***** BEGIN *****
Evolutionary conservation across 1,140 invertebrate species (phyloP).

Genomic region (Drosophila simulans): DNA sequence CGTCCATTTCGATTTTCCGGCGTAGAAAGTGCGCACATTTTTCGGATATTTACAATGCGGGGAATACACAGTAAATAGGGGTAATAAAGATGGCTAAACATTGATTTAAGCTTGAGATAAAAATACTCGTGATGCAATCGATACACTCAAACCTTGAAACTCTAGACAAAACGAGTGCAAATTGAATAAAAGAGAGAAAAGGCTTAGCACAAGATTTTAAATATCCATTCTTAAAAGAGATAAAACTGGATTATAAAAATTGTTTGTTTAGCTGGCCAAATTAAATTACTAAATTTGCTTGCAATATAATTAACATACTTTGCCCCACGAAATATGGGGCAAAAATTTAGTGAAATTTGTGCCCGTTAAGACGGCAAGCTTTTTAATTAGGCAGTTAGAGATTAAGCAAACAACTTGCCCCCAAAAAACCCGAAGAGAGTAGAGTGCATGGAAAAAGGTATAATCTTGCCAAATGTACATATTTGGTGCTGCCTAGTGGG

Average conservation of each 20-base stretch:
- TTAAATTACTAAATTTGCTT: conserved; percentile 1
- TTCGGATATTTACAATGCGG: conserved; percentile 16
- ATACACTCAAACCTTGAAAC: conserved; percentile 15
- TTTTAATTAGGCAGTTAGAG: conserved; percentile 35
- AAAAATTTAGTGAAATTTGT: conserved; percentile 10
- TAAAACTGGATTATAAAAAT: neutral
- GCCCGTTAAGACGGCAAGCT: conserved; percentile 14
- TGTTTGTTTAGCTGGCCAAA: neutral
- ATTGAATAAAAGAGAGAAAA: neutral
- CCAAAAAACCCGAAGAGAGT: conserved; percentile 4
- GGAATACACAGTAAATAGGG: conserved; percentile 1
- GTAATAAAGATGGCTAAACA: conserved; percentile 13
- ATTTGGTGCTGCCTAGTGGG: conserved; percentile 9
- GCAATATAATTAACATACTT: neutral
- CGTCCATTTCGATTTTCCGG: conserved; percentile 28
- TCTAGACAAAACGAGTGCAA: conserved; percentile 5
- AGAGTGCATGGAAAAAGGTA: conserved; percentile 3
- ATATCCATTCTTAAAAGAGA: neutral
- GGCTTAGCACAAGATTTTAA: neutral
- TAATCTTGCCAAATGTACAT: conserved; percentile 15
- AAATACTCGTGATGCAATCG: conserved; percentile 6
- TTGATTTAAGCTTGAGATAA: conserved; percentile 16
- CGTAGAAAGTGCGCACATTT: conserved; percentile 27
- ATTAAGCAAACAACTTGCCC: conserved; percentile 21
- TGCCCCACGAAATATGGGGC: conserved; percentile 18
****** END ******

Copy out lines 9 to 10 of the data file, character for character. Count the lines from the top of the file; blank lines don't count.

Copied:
- TAAAACTGGATTATAAAAAT: neutral
- GCCCGTTAAGACGGCAAGCT: conserved; percentile 14